How to Ensure Your Tuck MBA Essays Are Stellar
If you thrive in tightknit communities and value experiential learning, particularly in an international locale, Dartmouth Tuck might be the perfect fit for your MBA journey. Speaking of ‘fit’, this concept should be central to your Tuck MBA essays to ensure their content resonates with the Tuck admissions committee.
So, what exactly entails ‘fit’ with Tuck? Fortunately, they tell us! In fact, Tuck devotes an entire page on its website to ‘admissions criteria’ – the four characteristics it seeks in successful applicants: smart, accomplished, aware and encouraging. ‘Smart’ and ‘accomplished’ are basically givens for any highly regarded MBA program. However, ‘aware’ and ‘encouraging’ are a bit more nuanced. After you have solid drafts of your Tuck MBA essays, be sure to revisit these criteria and ask yourself (or a trusted friend) whether they come to the forefront. Make sure your letters of recommendation showcase these characteristics as well.
Before we dive into our advice for the Tuck MBA essays, here are the questions for easy reference:
- Why are you pursuing an MBA and why now? How will the distinct Tuck MBA contribute to achieving your career goals and aspirations? (300 words)
- Tell us who you are. How have your values and experiences shaped your identity and character? How will your background contribute to the diverse Tuck culture and community? (300 words)
- Describe a time you meaningfully contributed to someone else’s sense of inclusion in your professional or personal community. (300 words)
- Please provide any additional insight or information that you have not addressed elsewhere (e.g., atypical choice of references, factors affecting academic performance, unexplained job gaps or changes). Complete this question only if you feel your candidacy is not fully represented by this application. (300 words)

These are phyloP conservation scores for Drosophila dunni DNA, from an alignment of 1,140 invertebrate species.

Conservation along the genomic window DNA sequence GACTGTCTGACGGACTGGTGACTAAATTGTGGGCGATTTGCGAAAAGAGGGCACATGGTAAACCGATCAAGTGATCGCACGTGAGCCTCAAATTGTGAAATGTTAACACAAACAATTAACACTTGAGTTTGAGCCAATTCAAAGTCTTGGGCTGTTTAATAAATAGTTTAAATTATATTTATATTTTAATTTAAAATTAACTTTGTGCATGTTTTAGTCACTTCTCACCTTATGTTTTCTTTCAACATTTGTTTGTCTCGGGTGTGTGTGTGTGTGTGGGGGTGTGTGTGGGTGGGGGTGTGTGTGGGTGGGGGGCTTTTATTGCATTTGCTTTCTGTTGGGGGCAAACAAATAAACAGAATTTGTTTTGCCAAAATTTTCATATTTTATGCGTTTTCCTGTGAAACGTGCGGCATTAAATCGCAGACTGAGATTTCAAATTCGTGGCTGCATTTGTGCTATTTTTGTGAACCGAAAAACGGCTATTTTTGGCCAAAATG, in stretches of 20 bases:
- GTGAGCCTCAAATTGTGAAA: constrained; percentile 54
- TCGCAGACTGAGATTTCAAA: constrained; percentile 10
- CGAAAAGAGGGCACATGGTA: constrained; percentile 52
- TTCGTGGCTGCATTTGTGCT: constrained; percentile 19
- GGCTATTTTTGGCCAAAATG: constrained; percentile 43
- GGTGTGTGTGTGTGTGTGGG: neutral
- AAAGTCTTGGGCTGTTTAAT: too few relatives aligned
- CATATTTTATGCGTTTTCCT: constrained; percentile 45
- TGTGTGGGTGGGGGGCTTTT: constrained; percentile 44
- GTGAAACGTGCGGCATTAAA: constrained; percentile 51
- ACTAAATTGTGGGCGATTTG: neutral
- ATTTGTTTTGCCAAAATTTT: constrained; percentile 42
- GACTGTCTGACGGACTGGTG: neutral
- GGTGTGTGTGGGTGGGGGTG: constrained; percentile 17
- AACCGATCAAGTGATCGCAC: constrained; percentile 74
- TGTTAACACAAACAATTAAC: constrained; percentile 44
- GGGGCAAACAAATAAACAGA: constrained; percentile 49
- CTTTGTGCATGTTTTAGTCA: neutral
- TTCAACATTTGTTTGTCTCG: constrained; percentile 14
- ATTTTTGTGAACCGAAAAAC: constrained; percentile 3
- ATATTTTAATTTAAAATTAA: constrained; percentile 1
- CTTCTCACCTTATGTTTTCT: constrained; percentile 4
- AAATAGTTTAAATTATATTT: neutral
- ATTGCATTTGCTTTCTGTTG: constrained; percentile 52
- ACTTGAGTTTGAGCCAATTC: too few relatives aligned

Note: There is a fourth required essay for reapplicants – How have you strengthened your candidacy since you last applied? Please reflect on how you have grown personally and professionally. (300 words)
Advice for Approaching the Tuck MBA Essays
Thorough Research About Tuck Should Be the Backbone of Each Essay, Especially Essay One
Even more than other schools, Tuck really cares that you’ve taken the time to understand what makes its program unique and why its specific resources fit your goals. This is one school we highly, highly encourage our clients to visit for exactly this reason. If a visit isn’t feasible, attend enough in-person or virtual events and do enough networking to replicate the knowledge you would have gleaned from the full-scale campus experience (class visit, lunch with students, campus tour, etc.)
Also, take the time to thoroughly reflect on why what you’ve learned matters for your specific circumstances – the way you learn, the skills you are looking to build in school, the connections you need to form. Then, thoughtfully communicate these insights in your essays. Essay one is the obvious place for this, but essay two is another good place to highlight the parts of your personality that will make you a great ‘Tuckie’.
One thing to note for essay one is that it doesn’t ask about your career goals specifically. This is likely because imbedded in the Tuck application are two short-answer questions (each with a 50-word limit) that ask you to share your short-term and long-term career goals. Since the word count is limited in essay one, we don’t recommend restating your career goals here. Instead, pick up where your short answers left off by providing more insight into the “why” behind your goals. That “why” can then shape your specific motivations for pursuing an MBA and be the foundation for your fit with Tuck.